The Blanket

The Blanket - A Journal of Protest & Dissent
Green Beer & Bad Singing

Fred A Wilcox • 2 March 2005

It looks like George W. Bush will be canceling the St. Paddy's Day bash in the White House this year. No more green beer and bad singing, no more green cake and carnations. Mr. Bush will just have to spend the day all by himself, watching reruns of "The Quiet Man," and reciting ditties his mother read to him at bedtime. Or perhaps he'll play the tin whistle and dance a merry gig about the oval office, celebrating the power bestowed upon him to spoil parties, and pretending that he alone knows what's best for Mother Earth.

Personally, I won't be lamenting the lack of festivities in the White House. After all, I've never been invited to these bacchanals, and so I'll not miss hearing Mr. Bush sing a sorry ballad. What confuses me is why anyone who wants to build a better world would agree to celebrate inside of a house where wars are planned, coups are plotted, threats against other nations are contrived, and deception is celebrated as a Christian virtue. Why would anyone who cares one wit about peace or social justice, in N. Ireland or anywhere else in the world, want to spend the day with a man who believes he was anointed by God to kill women and children in order, he says, to promote justice? Sure, I can understand why Irish politicians would want to be photographed on the White House lawn, but why they would then enter the portals of the Lie House is beyond my comprehension. I'm sure the food is delicious and the gargle the very best, but wouldn't spending St. Patrick's day in the White House be a bit like celebrating Columbus day with a Mafioso don?

Mr. Bush's ostensible reason for canceling the Paddy's Day blast is that he suspects some politicians in N. Ireland might be telling stories, but isn't that what politicians do so very well—tell stories? Why would G.W. object to other politicians telling stories, when he is a connoisseur of falsehoods? Sounds a bit to me like the pot calling the kettle black. Or maybe the resident in the White House was worried that some of his invited guests might excel at telling yarns. Having listened to Mr. Bush for the past four years, I, personally, would think twice before trying to out-story the man. I mean, think what you want, Mr. Bush is a real fine liar. So good that millions of Americans voted for him because, they said, he could be counted on to tell the truth. Poor Bill Clinton. Everyone knew that he was incapable of sorting fact from fiction, and even his enemies had to concede that the man could spin a fine yarn with the best of them. Yet compared to G.W., William Jefferson Clinton is an amateur liar.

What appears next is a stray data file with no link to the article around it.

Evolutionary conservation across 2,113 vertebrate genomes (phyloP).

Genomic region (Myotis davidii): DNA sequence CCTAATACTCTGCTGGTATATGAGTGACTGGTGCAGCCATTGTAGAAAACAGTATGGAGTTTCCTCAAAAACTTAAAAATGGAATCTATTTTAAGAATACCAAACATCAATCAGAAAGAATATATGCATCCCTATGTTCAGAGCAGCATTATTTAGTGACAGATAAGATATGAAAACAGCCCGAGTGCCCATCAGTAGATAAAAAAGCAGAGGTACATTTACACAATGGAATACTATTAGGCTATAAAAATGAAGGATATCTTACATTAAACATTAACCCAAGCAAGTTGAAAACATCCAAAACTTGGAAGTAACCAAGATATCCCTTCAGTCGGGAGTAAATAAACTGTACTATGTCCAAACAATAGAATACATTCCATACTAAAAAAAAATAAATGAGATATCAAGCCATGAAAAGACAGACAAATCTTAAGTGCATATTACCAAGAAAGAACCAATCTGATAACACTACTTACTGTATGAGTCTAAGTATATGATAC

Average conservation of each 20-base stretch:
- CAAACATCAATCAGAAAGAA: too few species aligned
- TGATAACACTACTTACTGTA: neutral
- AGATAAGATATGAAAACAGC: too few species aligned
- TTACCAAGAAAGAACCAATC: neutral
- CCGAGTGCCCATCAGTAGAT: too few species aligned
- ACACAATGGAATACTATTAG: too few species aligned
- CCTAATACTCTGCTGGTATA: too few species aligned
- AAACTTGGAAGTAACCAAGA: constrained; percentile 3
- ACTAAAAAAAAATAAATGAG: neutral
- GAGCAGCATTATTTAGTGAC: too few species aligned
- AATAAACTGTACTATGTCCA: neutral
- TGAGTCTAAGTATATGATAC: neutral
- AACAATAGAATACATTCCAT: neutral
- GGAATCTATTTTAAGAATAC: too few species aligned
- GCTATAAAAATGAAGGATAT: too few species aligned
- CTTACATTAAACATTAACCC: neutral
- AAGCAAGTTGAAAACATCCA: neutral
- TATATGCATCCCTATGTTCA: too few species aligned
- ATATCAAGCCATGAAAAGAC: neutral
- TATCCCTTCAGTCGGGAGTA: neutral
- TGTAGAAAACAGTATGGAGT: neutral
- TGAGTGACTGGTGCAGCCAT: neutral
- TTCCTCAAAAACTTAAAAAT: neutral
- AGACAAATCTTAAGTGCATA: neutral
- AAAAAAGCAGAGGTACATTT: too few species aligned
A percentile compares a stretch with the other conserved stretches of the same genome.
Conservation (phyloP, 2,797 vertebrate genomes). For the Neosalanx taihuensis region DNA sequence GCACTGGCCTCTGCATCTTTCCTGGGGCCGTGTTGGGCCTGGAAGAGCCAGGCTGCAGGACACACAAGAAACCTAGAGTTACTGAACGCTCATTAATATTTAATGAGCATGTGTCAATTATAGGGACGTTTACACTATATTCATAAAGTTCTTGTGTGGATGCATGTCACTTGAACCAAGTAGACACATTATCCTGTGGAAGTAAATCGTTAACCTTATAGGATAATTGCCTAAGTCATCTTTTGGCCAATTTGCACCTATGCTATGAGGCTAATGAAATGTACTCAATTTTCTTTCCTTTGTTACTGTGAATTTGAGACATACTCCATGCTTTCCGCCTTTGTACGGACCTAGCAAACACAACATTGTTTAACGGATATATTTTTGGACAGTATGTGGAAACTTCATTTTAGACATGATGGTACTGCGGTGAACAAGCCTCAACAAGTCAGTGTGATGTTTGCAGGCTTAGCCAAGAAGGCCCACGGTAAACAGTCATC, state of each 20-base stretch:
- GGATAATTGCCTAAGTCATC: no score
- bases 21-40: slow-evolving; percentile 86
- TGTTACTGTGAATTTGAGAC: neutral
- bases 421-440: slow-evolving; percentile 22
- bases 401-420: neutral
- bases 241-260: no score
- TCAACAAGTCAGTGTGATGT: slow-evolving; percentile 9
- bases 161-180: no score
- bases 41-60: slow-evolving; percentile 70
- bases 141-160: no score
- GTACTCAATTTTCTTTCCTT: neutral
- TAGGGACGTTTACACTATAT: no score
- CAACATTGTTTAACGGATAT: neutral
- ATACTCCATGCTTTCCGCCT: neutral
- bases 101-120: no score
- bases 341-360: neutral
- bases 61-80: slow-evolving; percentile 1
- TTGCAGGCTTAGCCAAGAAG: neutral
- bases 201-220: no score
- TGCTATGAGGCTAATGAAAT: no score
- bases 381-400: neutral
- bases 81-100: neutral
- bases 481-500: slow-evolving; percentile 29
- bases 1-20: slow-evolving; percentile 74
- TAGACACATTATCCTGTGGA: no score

I wish I could hold my own St. Paddy's day bash. I'd start out by inviting politicians from all over the world, based upon their ability to tell stories. I would create a kind of electronic lie detector test and administer this test to prospective guests. On a scale of 1-10, competitors for the party, potential guests would have to score 8 or above. My invitations would congratulate winners on their ability to fool some of the people all of the time. Then, I would provide the rules for attending my bash. Each politician would be required to tell a ten-minute story. Those who told even one line of the truth would be disqualified immediately. Anyone who resorted to historical accuracy would be asked to leave the bash. A panel of experts in the art of political rhetoric, glittering generalities, and brilliant self-serving falsehoods would listen to each yarn, then declare one winner and one runner up. Losers would be offered tips on how to improve their story telling abilities, and given the chance to enroll in my new school for politicians who wish to be remembered for their tall tales.

Perhaps I'll send this party scenario to Mr. Bush, and perhaps he will reconsider his decision to slam the doors on those who hoped to attend his St. Paddy's day gala.

But even if G.W. decides to hold the biggest party ever in the White House, he will have to disqualify himself from the yarn-telling competition. I'm sure he will take it as a compliment when I explain that he is one of the greatest liars the world has ever known; therefore, it would be unfair to allow him to compete with invited guests. Instead, he can act as a judge, rating the skill with which guests create their own fantastic world order.

What will the prize be? A life-long invitation to drink green beer, sing sad ballads, and tell outrageous stories in the house where lying is now a form of religion.





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The Blanket - A Journal of Protest & Dissent



All censorships exist to prevent any one from challenging current conceptions and existing institutions. All progress is initiated by challenging current conceptions, and executed by supplanting existing institutions. Consequently the first condition of progress is the removal of censorships.
- George Bernard Shaw

Index: Current Articles

4 March 2005

Other Articles From This Issue:

Honourary White Man
Marc Kerr

A Blanketman Still Fighting to be Heard
Anthony McIntyre

The Dam Has Burst
Mick Hall

The Peace Process Has Been Saved
David Adams

World's Largest Men's Room
Brian Mór

Green Beer and Bad Singing
Fred A Wilcox

Ireland's Neutrality is Not Threatened
Thomas Lefevre

Sentences of Death: Mary Gordon's Pearl
Seaghán Ó Murchú

24 February 2005

The Socialist Objection and Alternative
Eamonn McCann

Taking the Peace
Jimmy Sands

Life Amongst the Proveau Riche
Brian Mór

A Far Cry from the Hunger Strikers' Sacrifices
Anthony McIntyre

Tragic Legacy
Mick Hall

Some Economic Results of the Civilizing Mission
M. Shahid Alam



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